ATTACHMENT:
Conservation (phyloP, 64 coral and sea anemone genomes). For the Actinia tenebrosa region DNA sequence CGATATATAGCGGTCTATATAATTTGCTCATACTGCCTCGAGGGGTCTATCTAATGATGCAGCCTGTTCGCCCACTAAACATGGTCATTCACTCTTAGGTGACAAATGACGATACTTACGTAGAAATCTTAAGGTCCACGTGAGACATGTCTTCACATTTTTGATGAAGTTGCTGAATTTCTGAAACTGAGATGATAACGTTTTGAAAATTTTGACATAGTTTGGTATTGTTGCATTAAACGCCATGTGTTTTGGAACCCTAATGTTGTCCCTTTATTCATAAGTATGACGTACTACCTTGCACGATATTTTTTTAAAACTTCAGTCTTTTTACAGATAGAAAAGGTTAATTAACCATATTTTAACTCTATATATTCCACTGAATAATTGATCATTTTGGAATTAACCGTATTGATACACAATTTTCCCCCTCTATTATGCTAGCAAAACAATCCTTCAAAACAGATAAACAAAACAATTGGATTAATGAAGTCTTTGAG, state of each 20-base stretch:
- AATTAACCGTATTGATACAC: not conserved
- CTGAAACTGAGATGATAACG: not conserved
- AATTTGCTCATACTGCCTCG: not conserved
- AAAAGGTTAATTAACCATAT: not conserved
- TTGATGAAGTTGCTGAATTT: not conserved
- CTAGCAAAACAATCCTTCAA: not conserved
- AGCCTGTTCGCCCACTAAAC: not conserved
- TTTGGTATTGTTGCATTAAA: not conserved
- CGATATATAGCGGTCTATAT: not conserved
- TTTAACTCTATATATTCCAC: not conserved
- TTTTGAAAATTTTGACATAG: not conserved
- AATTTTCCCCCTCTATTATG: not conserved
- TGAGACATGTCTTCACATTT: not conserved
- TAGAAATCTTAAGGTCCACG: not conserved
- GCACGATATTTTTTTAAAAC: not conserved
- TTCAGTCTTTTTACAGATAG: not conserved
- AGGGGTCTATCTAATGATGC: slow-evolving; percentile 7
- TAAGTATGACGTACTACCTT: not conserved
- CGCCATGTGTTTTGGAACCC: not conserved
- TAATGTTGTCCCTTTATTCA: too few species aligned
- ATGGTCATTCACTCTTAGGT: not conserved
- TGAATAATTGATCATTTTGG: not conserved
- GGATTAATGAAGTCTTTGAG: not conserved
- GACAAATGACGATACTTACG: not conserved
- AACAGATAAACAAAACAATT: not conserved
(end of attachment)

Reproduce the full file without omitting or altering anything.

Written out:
Conservation (phyloP, 64 coral and sea anemone genomes). For the Actinia tenebrosa region DNA sequence CGATATATAGCGGTCTATATAATTTGCTCATACTGCCTCGAGGGGTCTATCTAATGATGCAGCCTGTTCGCCCACTAAACATGGTCATTCACTCTTAGGTGACAAATGACGATACTTACGTAGAAATCTTAAGGTCCACGTGAGACATGTCTTCACATTTTTGATGAAGTTGCTGAATTTCTGAAACTGAGATGATAACGTTTTGAAAATTTTGACATAGTTTGGTATTGTTGCATTAAACGCCATGTGTTTTGGAACCCTAATGTTGTCCCTTTATTCATAAGTATGACGTACTACCTTGCACGATATTTTTTTAAAACTTCAGTCTTTTTACAGATAGAAAAGGTTAATTAACCATATTTTAACTCTATATATTCCACTGAATAATTGATCATTTTGGAATTAACCGTATTGATACACAATTTTCCCCCTCTATTATGCTAGCAAAACAATCCTTCAAAACAGATAAACAAAACAATTGGATTAATGAAGTCTTTGAG, state of each 20-base stretch:
- AATTAACCGTATTGATACAC: not conserved
- CTGAAACTGAGATGATAACG: not conserved
- AATTTGCTCATACTGCCTCG: not conserved
- AAAAGGTTAATTAACCATAT: not conserved
- TTGATGAAGTTGCTGAATTT: not conserved
- CTAGCAAAACAATCCTTCAA: not conserved
- AGCCTGTTCGCCCACTAAAC: not conserved
- TTTGGTATTGTTGCATTAAA: not conserved
- CGATATATAGCGGTCTATAT: not conserved
- TTTAACTCTATATATTCCAC: not conserved
- TTTTGAAAATTTTGACATAG: not conserved
- AATTTTCCCCCTCTATTATG: not conserved
- TGAGACATGTCTTCACATTT: not conserved
- TAGAAATCTTAAGGTCCACG: not conserved
- GCACGATATTTTTTTAAAAC: not conserved
- TTCAGTCTTTTTACAGATAG: not conserved
- AGGGGTCTATCTAATGATGC: slow-evolving; percentile 7
- TAAGTATGACGTACTACCTT: not conserved
- CGCCATGTGTTTTGGAACCC: not conserved
- TAATGTTGTCCCTTTATTCA: too few species aligned
- ATGGTCATTCACTCTTAGGT: not conserved
- TGAATAATTGATCATTTTGG: not conserved
- GGATTAATGAAGTCTTTGAG: not conserved
- GACAAATGACGATACTTACG: not conserved
- AACAGATAAACAAAACAATT: not conserved